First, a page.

Slow life down with a chill till

'˜Life today is just too fast, nobody has time to stop and think', is something most of us will have either said to, or heard from, an older friend or relative.

Wednesday, 25th January 2017, 8:23 am
Updated Wednesday, 25th January 2017, 9:27 am

The pace of the 21st Century is unrelenting: multi-tasking is something the vast majority of us do in order to survive the rat race. Which is why the decision by Tesco to pilot a ‘slow lane’ checkout gives hope to millions of people who are sick of feeling like they are a hindrance to others. The supermarket giant is trialling the lane at its branch in Forres, Scotland, and is inviting customers onto the lane by way of a sign which reads ‘Feel free to take as long as you need to go through this checkout today.’

The scheme is the brainchild of a staff member, who, after attending a dementia information session, realised there was something the company could do to help those who really don’t need to be hurried along by the exaggerated sighs of the next customer.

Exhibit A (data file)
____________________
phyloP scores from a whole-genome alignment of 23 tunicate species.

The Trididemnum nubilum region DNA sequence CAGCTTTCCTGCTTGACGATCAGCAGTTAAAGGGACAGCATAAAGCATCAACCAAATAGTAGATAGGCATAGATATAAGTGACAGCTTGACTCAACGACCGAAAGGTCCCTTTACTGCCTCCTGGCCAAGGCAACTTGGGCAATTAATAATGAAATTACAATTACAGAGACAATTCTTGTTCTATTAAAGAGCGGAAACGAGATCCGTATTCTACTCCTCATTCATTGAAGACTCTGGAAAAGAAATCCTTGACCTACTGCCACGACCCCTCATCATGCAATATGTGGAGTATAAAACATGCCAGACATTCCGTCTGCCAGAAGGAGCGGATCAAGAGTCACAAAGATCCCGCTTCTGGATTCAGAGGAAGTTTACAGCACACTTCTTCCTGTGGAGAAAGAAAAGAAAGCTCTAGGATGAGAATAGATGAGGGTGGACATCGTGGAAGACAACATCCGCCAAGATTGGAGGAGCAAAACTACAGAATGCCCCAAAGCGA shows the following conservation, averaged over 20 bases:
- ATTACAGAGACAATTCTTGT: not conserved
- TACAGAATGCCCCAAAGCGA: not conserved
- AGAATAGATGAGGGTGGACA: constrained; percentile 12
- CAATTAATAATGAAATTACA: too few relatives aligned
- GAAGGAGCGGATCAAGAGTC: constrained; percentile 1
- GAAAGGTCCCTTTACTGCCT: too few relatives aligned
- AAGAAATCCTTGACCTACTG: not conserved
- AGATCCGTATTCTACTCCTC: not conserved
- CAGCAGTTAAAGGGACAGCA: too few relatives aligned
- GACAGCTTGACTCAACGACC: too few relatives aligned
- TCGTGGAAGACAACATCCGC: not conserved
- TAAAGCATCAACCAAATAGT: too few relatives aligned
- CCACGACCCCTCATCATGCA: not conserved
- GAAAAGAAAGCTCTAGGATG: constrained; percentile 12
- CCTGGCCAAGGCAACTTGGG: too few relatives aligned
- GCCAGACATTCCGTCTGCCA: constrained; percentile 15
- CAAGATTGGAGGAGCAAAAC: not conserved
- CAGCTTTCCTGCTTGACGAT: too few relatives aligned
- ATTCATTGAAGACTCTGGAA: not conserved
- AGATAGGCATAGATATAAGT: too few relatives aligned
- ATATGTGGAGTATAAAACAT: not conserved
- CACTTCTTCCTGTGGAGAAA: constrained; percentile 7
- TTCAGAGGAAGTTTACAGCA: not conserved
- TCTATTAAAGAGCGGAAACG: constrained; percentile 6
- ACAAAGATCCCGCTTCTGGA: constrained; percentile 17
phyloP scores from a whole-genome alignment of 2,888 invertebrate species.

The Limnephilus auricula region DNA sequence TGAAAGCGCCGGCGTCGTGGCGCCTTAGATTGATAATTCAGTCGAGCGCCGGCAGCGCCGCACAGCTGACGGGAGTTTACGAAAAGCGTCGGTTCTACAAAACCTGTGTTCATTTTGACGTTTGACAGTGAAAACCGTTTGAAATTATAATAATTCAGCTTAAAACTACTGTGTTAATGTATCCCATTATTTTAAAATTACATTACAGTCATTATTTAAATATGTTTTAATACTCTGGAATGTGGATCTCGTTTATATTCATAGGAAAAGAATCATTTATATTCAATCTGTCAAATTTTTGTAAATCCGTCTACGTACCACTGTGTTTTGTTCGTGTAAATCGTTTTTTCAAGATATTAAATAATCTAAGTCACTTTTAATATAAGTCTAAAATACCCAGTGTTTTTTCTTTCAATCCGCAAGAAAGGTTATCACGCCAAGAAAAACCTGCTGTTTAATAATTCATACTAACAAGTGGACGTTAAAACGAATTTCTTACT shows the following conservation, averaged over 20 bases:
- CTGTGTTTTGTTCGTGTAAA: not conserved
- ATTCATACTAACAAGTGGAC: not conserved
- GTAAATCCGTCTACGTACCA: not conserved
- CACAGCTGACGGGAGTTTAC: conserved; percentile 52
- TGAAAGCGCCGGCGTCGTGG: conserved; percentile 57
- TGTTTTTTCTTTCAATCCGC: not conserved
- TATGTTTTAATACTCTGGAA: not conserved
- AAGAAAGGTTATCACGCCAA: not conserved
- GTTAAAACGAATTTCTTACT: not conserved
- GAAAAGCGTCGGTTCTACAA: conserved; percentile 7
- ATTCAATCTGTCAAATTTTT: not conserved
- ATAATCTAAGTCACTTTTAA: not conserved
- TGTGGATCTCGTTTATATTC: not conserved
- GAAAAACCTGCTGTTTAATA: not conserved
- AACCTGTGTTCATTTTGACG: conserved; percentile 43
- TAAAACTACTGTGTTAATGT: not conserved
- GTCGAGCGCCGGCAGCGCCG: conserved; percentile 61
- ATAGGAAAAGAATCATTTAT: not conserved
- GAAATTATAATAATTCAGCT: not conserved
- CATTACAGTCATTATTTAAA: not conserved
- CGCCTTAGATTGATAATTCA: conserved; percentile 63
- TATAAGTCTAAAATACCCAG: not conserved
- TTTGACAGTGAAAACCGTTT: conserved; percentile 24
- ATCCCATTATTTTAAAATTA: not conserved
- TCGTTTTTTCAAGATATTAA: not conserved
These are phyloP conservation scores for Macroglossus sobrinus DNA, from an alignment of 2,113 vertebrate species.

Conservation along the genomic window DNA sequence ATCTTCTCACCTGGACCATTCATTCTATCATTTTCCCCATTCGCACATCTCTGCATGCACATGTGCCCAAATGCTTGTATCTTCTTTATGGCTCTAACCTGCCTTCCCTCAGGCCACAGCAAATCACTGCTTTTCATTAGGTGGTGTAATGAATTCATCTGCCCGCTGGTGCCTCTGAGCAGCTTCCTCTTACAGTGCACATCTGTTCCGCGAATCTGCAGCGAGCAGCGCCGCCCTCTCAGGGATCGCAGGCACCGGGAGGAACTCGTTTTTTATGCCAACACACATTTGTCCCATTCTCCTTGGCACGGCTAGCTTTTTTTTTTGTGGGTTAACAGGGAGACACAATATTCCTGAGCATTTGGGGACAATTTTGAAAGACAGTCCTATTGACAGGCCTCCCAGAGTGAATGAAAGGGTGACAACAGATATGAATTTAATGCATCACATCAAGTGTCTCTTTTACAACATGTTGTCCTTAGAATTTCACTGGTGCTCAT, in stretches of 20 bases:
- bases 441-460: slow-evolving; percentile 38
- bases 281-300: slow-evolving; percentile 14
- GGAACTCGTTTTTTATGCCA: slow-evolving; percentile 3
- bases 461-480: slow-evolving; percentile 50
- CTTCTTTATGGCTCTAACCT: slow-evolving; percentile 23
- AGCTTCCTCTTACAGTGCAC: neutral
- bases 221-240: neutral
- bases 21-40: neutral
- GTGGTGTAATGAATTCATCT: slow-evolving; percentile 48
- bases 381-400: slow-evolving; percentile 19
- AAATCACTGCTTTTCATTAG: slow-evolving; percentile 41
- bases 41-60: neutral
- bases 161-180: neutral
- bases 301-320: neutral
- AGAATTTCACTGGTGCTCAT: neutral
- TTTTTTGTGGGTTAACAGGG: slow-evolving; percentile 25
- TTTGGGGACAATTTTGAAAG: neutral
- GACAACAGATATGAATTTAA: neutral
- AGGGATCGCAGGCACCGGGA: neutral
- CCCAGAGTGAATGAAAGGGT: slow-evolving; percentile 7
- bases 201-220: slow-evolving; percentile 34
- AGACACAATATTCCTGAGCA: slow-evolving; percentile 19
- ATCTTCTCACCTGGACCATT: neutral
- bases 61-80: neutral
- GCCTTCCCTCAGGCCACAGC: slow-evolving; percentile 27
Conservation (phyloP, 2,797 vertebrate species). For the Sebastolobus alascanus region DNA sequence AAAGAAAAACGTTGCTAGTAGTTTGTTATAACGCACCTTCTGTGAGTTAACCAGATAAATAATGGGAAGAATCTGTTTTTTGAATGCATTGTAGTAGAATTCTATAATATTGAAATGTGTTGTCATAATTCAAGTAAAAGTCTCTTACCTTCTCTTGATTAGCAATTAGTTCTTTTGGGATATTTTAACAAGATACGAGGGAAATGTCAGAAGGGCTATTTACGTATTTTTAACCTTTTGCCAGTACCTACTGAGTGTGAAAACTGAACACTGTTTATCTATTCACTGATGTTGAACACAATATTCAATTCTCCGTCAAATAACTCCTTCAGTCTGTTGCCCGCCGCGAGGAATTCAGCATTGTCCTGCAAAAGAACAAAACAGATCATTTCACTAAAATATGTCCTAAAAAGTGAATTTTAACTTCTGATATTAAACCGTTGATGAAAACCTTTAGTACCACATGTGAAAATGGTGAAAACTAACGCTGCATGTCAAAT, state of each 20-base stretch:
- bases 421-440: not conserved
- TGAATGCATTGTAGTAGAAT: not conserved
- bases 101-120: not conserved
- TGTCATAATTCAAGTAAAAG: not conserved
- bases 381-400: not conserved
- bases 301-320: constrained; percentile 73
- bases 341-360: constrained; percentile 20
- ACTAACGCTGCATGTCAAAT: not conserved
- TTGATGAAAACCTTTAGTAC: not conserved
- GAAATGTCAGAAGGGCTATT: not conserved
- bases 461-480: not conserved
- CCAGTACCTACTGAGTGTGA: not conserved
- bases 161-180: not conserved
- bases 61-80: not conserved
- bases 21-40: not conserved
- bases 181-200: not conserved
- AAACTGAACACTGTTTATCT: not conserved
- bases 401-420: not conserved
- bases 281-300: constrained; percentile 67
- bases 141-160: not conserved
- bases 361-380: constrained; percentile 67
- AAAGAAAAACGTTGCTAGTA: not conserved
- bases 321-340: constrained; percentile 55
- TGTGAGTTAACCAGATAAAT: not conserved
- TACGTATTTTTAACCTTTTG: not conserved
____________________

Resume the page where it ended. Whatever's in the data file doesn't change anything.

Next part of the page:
It is hoped the pilot is a success and that Tesco sees fit to introduce these ‘chill tills’ to stores across the UK and maybe it could herald something of a retail revolution. Going shopping these days is not for the faint-hearted. Momentarily forget your pin number and you are likely to tease a chorus of tuts from those busy souls behind you.

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These situations are a real source of stress to many people – especially those with the onset of dementia.

We have all been there: standing behind the doddery pensioner who takes an age to empty their basket, during which time we have conspicuously looked at our watch at least six times. It is easy to forget that these people are somebody’s mum, dad and grandparent and if we thought for a second then we might show them a tad more respect. But, generally speaking, we don’t.

The sad fact is that there are more diagnosed dementia sufferers than ever before and, thanks to the ongoing social care crisis, they are not always afforded the appropriate care. This means they are forced to carry out seemingly mundane tasks, which are infinitely more difficult than they once were. Tesco’s stance might go some way to changing attitudes by giving a break to those who need it the most.